Wednesday, January 2, 2013

Wheeling Steel & Iron Company

The Wheeling Steel and Iron Company was formed in 1892.  A history of the founding of the firm and its component companies can be found below.  Wheeling Steel and Iron was formed in the foremost steel making region of the United States, a place where the energy for steel production, coal, was plentiful.  Oddly, iron ore couldn't be found anywhere near cities like Wheeling or Pittsburgh.  Though iron ore had to be imported from places like the Minnesota iron range, western Pennsylvania, western New York, and eastern Ohio were on top of the coal and much closer to end users of the finished material than northern Minnesota.  

In the coming days this site will feature a several stamps canceled by steel companies.  

W. S. & I. CO.

David Thompson scan

The former Wheeling Steel & Iron building in downtown Wheeling, West Virginia.  The original photo can be found at Historic Wheeling.

From "History of Wheeling City and Ohio County, West Virginia and Representative Citizens," by Hon. Gibson Lamb Cranmer, 1902. 
THE WHEELING STEEL & IRON COMPANY, whose extensive operations class it among the foremost concerns in the steel and iron industry in the United States, was formed by the consolidation of the Benwood, Belmont and Top mills and the Wheeling Steel works, and was incorporated April 16, 1892.  The founding and development of the component plants of this  
corporation are as follows: 

The Missouri Iron Works, Wheeling's first iron mill, were built in 1834, by Philip Shoenberger and David Agnew, and were located on a  portion of the present site of the Top Mill.  They were operated with varying success until 1857, never having more than 14 nail machines.  In 1847 E. M. Norton and others organized the Virginia Mill, for the purpose of manufacturing nails exclusively.  It was located on the present site of the Baltimore & Ohio Railroad depot, and started with  40 machines.  It was subsequently moved to Benwood, affording the railroad company more room.  The new mill was sold under a decree of the court in 1864, and reorganized as the Benwood Iron Works, E. M.  Norton serving as president.  About this time Cyrus Mendenhall entered  the company, and it thus acquired his blast furnace and 50 acres of land at Martin's Ferry, Ohio.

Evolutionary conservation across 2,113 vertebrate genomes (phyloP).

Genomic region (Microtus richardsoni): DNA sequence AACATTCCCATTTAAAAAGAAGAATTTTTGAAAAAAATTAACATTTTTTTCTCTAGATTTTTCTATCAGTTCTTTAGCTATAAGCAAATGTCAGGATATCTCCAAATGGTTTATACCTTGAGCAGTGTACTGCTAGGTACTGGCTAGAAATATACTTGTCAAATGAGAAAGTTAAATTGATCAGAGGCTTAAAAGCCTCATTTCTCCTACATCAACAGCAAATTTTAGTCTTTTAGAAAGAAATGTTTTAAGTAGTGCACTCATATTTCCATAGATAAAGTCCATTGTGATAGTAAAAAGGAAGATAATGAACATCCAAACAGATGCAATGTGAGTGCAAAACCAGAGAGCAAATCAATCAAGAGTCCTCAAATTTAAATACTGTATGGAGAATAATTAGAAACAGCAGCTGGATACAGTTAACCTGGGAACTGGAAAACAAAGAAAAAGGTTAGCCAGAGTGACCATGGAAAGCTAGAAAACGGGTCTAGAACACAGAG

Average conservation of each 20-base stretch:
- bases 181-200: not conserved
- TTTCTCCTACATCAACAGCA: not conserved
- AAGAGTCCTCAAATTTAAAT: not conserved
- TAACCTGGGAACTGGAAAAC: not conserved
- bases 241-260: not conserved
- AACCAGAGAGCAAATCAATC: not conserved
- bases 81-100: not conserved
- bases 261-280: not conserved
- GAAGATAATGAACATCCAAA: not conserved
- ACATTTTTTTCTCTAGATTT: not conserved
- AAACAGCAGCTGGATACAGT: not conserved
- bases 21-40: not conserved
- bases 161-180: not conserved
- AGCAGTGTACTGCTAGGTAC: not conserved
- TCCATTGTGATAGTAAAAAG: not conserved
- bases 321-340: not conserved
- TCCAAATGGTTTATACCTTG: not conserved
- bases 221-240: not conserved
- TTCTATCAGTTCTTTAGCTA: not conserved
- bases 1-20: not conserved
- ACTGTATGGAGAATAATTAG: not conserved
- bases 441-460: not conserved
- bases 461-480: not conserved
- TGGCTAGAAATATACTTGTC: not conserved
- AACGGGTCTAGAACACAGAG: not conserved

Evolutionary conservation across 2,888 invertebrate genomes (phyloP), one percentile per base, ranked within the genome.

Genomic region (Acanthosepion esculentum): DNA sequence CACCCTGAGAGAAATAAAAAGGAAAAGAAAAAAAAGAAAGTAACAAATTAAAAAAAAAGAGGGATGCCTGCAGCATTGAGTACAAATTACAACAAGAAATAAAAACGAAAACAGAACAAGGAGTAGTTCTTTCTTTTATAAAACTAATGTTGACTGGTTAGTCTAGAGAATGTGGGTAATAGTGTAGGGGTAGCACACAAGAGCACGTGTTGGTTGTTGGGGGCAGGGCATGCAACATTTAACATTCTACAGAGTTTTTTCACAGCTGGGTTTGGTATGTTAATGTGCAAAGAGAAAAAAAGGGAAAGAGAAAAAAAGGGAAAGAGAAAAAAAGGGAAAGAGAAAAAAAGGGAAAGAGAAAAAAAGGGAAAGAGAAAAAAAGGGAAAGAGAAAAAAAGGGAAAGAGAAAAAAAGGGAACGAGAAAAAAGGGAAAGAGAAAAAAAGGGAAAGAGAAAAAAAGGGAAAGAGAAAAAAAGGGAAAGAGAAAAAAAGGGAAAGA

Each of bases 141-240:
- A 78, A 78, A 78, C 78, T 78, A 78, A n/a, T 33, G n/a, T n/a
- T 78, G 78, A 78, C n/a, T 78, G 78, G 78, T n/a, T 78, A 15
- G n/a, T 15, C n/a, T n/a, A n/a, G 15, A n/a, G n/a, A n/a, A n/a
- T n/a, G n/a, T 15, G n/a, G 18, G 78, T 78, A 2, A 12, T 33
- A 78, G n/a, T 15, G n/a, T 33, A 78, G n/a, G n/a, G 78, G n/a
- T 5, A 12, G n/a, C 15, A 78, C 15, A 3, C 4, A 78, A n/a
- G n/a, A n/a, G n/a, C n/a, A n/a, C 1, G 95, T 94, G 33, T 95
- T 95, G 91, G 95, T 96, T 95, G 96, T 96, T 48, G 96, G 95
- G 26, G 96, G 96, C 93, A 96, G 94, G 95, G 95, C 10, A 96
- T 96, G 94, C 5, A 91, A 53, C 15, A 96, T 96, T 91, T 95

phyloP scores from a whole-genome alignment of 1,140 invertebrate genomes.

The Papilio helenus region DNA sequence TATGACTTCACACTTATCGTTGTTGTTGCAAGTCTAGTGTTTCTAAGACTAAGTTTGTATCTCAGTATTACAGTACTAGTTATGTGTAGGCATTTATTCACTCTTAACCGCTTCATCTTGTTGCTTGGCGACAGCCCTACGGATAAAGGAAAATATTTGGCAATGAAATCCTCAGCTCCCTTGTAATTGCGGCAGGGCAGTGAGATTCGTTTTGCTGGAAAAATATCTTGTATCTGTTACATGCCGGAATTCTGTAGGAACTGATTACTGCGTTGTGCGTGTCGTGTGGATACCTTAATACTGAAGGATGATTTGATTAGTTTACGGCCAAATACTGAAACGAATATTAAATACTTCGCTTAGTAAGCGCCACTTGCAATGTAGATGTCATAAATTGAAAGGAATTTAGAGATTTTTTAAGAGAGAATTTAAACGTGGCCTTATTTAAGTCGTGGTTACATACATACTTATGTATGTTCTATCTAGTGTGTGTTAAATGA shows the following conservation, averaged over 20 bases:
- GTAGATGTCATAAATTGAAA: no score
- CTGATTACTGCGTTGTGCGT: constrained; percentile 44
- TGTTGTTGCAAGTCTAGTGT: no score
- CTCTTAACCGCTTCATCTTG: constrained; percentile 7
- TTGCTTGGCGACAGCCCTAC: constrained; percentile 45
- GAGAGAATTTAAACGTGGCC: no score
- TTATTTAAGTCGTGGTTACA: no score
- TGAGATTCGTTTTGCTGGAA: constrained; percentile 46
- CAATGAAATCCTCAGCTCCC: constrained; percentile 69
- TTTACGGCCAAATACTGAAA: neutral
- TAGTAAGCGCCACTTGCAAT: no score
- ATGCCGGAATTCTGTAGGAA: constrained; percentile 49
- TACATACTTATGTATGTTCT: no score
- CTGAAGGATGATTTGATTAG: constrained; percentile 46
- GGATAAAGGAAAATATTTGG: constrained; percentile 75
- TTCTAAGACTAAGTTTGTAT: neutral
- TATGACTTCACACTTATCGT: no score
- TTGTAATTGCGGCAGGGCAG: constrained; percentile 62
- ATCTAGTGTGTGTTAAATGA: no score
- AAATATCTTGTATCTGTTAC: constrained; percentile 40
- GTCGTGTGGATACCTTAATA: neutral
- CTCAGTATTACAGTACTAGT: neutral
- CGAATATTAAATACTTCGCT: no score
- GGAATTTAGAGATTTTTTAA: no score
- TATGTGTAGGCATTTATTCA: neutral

In 1883 a monster union steel plant, intended to furnish nail slabs for their factories at Wheeling, was contemplated, and nearly all the corporations secured amendments to their charter, permitting them to invest in incidental industries.  The Benwood company had projected and begun a plant of this kind for its own use, but before much progress had been made in its construction the Belmont and Top mills were enlisted in the project. The original plans were changed and the capacity enlarged, and in August, 1886, the first steel was made by this concern, which was known as the Wheeling Steel Works.  The plant is very advantageously situated with respect to transportation facilities, being located near the south end of Benwood, about 200 yards north of the railroad bridge, and between the lines of the Baltimore & Ohio and Ohio River railroads.  The various buildings are of iron, and are equipped with the best machinery obtainable for the production of soft steel of a high quality.  The capacity is 700 tons per day.  The works are well supplied with railroad tracks for  receiving raw material and shipping steel, the corporation owning three locomotives to handle the rolling stock.  This is one of the finest Bessemer steel plants in the country. 

The Belmont Mill was started in 1849, when E. M. Norton and others withdrew from the Virginia Mill.   Mr. Norton, with William Bailey, S. H. Woodward, Henry Wallace, C. B. Doty, Holstein Harden, F. D. Norton, William Hay, Hugh McGiven and John Wright formed a partnership under  
the name of Norton, Bailey & Company, and bought from Joseph Caldwell for $1,600 two acres of land, on which they built a mill with 18 nail machines.  Operations were begun in the fall of 1849 with E. M. Norton as president and William Bailey as manager.  Henry Moore was admitted as a partner about that time.  Important improvements, relating to the handling of iron, introduced just at this juncture, made this an auspicious time to establish a nail factory.  The Belmont Mill, under